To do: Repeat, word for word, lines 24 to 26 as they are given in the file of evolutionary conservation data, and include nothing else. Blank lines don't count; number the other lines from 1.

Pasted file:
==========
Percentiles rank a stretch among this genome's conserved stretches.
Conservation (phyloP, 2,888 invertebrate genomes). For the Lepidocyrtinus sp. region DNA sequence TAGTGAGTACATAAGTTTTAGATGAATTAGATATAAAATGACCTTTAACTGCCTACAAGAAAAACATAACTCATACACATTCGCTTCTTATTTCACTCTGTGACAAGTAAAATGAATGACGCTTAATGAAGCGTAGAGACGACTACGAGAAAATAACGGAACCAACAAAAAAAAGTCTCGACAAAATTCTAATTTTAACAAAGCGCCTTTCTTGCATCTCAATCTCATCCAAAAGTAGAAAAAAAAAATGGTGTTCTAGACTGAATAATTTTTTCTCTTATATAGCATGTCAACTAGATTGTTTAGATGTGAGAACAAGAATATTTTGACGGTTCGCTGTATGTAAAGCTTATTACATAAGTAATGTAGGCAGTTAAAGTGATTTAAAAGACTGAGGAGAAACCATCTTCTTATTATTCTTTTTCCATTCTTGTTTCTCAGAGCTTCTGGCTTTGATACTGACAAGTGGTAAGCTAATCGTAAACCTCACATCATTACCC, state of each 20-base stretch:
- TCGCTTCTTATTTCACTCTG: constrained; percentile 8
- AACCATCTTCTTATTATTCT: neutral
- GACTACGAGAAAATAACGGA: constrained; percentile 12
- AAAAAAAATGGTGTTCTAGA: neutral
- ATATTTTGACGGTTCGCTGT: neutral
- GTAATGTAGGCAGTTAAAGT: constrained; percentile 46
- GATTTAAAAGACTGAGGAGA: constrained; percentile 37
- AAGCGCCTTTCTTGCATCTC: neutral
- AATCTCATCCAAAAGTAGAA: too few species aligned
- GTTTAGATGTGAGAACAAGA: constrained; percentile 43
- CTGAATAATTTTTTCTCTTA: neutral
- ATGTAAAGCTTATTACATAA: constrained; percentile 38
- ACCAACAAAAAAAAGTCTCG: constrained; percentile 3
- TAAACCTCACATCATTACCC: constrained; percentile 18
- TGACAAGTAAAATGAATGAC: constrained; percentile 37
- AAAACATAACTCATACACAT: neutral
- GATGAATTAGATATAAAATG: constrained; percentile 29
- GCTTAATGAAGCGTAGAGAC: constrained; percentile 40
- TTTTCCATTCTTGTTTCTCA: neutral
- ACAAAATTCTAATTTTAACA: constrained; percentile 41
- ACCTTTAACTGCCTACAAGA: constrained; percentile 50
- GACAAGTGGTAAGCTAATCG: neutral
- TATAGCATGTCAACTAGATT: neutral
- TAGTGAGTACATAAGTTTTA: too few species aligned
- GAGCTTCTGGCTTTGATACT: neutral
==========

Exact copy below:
- GACAAGTGGTAAGCTAATCG: neutral
- TATAGCATGTCAACTAGATT: neutral
- TAGTGAGTACATAAGTTTTA: too few species aligned